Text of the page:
I’ve hit a new time sink, and its name is Civilization III. So I thought that I would give it a review here (and probably
in email to friends). As a fan of Civilization, Civ II, Alpha Centauri (and Alien Crossfire), I definitely looked forward
to this third generation effort by Sid Meier and his friends.
With the game CD came a nice and thick manual, but no tech tree chart like in the previous games. Maybe they decided to only have it for the
“limited edition?” A shame if that was their motivation, and a shame if I simply got gyped. Install of the game was pretty easy and it has a
700 MB footprint.
Opening screens are prettier but much the same. The usual sort of options (Create world, quick start, etc.). There is a “tutorial” but its pretty lame–it just
sets it to the easiest level and turns the tutorial tips on.
The choices for creating a world are pretty much the same as in the past…type of continent, size of world, the age of the Earth are all things which are in previous editions. The big change which they borrowed from the Alpha Centauri series is the nations you lead. In the past, it really didn’t make too much of a difference (just a couple of small changes with the starting techs and not much else). In Civ III, there are 16 nations, and each of them has two characteristics (out of six) which determine the starting techs, but also determine other specific advantages. The Romans, for example, are COMMERCIAL and MILITARISTIC….which means they start with Alphabet, and Warrior Code. Babylon, which is RELIGIOUS and SCIENTIFIC, get Ceremonial Burial and Bronze working. COMMERICAL civilizations get extra commerce and lower corruption. RELIGIOUS civilizations get less anarchy and cheaper temples and cathedrals.
Each nation also has a special unit only they can build, which replaces one of the units in the normal tech tree. Using the examples above, the Romans get their feared Legionaries (instead of Swordsmen)…and Babylon gets an improved Archer called the Bowman. While most of these special units are gotten early, a couple of nations have to wait until late…Germans get Panzers instead of Tanks, and Britain gets Man-O-Wars instead of Frigates.
There is an option for turning off the advantages, though, if you don’t like them. I am gathering already that there are possibly problems with the balancing, since in the Readme, a couple of civilizations changed their civilization strengths from the manual.
The gameplay itself is much like the earlier Civilization series games, but with some changes. First and foremost is something taken from the Alpha Centauri series, and that is the splitting up of the duties of the old Settlers from Civ I and II. In this game, just like Alpha Centauri, there are units which build cities (Settlers) and units which build irrigation, roads and such. These are workers. Having played a lot of Alpha Centauri, I was able to quickly adapt to this.
Barbarians have changed, too…now instead of them just popping out of nowhere, randomly, they come from specific villages that you can plunder (no more barbarian chiefs!).
Another change is technology. Now, the tech tree is divided into three eras, much like Age of Wonders. You cannot research techs in the Middle Ages until you have most of the Ancient ones. This defeats the “rush to Invention” that I employed to good effect in many Civ games. Some of the Wonders are new, some are gone, and there are now also some “small wonders”–wonders any civilization can build one of. For example, the “Forbidden Palace” acts as a second Palace for purposes of the “Center” of ones civilization for happiness.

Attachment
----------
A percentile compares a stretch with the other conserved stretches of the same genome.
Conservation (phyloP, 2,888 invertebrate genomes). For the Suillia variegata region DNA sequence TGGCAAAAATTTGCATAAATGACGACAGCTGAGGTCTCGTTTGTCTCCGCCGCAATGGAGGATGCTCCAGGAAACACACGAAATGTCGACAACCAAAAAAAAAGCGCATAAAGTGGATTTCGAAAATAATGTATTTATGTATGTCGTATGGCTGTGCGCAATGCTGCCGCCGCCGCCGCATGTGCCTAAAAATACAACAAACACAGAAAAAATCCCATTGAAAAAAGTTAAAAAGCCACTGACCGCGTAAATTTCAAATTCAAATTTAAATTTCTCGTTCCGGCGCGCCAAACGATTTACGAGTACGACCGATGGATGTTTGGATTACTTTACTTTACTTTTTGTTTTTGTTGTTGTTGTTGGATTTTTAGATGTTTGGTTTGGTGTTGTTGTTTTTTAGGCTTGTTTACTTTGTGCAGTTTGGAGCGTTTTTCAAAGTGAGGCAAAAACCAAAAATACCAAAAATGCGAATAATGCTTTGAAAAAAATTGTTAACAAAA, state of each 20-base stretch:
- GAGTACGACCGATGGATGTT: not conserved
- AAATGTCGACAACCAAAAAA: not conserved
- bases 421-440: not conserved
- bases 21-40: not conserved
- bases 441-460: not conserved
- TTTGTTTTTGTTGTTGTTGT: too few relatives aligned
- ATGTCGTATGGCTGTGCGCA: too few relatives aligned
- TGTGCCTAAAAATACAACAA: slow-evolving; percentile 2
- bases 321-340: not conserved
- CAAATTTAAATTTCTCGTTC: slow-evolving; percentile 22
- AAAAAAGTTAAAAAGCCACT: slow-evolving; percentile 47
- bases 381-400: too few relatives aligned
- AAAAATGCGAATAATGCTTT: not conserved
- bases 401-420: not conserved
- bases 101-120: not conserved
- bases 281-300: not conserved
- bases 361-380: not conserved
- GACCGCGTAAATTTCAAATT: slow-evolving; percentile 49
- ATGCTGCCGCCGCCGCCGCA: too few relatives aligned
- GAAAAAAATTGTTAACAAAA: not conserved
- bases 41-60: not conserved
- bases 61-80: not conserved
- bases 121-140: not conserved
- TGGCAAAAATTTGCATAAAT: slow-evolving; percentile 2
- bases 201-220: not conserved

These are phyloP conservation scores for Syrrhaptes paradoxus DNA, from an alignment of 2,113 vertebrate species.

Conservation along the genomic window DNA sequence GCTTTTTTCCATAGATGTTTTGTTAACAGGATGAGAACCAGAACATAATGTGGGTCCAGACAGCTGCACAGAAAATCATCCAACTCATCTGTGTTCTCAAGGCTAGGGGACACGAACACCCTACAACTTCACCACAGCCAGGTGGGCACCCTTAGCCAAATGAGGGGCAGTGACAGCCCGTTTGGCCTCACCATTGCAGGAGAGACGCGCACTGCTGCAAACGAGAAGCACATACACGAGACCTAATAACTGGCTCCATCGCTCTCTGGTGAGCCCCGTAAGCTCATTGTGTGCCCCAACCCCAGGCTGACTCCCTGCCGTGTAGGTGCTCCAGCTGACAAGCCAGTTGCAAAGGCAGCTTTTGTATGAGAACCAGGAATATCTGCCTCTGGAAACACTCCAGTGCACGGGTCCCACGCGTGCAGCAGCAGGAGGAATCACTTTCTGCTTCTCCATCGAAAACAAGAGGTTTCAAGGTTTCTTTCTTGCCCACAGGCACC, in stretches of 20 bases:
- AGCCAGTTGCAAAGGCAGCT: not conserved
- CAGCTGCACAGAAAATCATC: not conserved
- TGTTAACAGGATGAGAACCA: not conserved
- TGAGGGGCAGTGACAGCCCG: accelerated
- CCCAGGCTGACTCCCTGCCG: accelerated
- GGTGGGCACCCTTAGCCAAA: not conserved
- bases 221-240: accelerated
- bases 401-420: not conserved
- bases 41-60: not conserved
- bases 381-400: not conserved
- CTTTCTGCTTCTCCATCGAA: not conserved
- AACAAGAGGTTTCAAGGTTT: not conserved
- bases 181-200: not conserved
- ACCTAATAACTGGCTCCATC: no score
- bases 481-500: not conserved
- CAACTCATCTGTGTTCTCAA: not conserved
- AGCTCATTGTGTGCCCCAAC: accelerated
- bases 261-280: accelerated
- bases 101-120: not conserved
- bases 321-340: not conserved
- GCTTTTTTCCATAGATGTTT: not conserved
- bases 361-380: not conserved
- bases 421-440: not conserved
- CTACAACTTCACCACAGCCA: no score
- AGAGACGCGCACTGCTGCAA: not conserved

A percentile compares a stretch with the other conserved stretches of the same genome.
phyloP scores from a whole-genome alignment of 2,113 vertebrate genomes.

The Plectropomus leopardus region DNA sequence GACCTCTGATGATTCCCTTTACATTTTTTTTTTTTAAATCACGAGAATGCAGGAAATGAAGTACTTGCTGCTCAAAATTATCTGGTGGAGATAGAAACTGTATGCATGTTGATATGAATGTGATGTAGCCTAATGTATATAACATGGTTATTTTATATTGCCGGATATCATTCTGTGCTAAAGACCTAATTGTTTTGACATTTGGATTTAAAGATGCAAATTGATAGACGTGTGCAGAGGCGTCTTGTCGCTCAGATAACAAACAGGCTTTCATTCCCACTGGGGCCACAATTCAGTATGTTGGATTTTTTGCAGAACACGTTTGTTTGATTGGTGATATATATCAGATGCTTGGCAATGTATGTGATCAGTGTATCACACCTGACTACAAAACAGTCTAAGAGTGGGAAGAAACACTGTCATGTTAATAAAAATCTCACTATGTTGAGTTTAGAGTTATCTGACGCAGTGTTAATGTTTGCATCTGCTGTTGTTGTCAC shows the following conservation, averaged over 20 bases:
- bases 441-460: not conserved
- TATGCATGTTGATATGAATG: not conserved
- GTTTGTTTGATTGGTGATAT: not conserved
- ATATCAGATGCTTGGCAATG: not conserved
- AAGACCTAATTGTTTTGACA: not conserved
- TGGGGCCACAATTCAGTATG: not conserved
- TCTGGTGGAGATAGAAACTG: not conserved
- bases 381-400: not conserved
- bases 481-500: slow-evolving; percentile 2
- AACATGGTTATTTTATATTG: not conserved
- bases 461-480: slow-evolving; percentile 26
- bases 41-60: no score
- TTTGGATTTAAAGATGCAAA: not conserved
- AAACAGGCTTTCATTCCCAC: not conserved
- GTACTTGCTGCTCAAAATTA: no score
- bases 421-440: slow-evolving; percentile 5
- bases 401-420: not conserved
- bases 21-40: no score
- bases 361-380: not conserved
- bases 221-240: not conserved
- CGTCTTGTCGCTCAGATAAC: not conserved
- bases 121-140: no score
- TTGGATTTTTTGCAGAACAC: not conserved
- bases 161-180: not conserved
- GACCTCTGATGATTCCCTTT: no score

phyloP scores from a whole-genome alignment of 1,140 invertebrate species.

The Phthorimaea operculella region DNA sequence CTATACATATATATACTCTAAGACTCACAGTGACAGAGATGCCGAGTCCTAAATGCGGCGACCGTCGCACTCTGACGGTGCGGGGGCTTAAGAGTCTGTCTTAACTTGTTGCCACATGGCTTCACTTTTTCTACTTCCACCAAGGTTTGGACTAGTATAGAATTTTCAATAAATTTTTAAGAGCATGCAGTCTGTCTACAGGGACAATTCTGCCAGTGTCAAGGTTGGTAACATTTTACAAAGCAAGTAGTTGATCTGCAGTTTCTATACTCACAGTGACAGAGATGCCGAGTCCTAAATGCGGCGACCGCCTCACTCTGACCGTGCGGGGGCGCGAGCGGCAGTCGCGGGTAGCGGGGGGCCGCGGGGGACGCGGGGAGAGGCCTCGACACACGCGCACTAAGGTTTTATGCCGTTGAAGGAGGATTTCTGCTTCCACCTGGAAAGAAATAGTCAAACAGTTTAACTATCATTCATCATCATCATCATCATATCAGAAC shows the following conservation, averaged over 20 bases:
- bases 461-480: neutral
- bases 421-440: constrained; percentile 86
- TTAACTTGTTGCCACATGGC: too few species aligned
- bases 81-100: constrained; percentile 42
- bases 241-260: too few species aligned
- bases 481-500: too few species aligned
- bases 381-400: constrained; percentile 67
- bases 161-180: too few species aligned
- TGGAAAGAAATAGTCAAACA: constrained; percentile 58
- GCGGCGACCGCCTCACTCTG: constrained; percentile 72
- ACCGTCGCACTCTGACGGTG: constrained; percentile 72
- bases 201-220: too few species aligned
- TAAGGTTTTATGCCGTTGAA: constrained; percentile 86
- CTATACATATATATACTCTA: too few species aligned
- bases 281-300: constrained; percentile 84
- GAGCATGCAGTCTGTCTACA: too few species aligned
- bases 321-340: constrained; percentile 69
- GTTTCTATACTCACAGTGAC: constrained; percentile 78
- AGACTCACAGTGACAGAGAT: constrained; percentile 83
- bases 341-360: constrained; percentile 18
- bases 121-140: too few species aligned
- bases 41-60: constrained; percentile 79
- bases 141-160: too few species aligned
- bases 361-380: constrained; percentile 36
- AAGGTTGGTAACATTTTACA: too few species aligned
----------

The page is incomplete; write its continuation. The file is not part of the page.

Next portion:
Trade and commerce are very different. In the old CIV games, it was a case of building caravans and setting up trade networks that way. This also led to abuse on the Wonders, since you could use the caravans to hurry a wonder into premature completion. I did that myself many times. In Civ III, there are no more caravans, and in fact there is only one way to rush a Wonder (you can’t even buy them quickly anymore)…you can spend a “leader” to finish the wonder. Leaders are special units which are created from elite units randomly. Leaders can either hurry a wonder…or expend themselves to create a special unit called an Army. Armies group three units together, and no unit dies in an army unless you kill all the hitpoints of the army…making armies powerful. In the two games I have played thus far, though, I have not successfully created one.
Resources are also different. There are ones which make your citizens happy and are for trade (ivory and gems)…and then are the somewhat controversial strategic ones. The strategic resources, like iron, coal, and uranium are needed for certain units, and if you don’t have a supply within your borders connected by a road, you can’t make the units. The Romans legionaires (and plain old swordsmen) need iron. Railroads need iron AND coal…which stymied me in my second game, because while I had researched steam power, I couldn’t build networks of railroads because I lacked iron for much of the game.
Some of the problems of the modern era are STILL here. The cities have an auto governor of sorts which will build things (not just endless amounts of the same) in a semblance of order…but in the 20th century, some of my governors wanted to build Longbowmen. Alpha Centauri did this much better. The end game can be a exercise in finding hundreds of units and moving them too and fro.
The biggest complaint I have is multiplayer, the lack thereof. Sid and co. HAD to know we would be chomping at the bit to play this, even imperfect work, with our friends. You can’t do it though, and it is a shame. While the computer players offer a good challenge (so far anyway), it is against humans that Alpha Centauri and the Civ II really shined.
Still, so far I like the game, despite its faults. If you will excuse me, now I am going to try the Germans. Militaristic and Scientific. Perhaps I will get an army this time…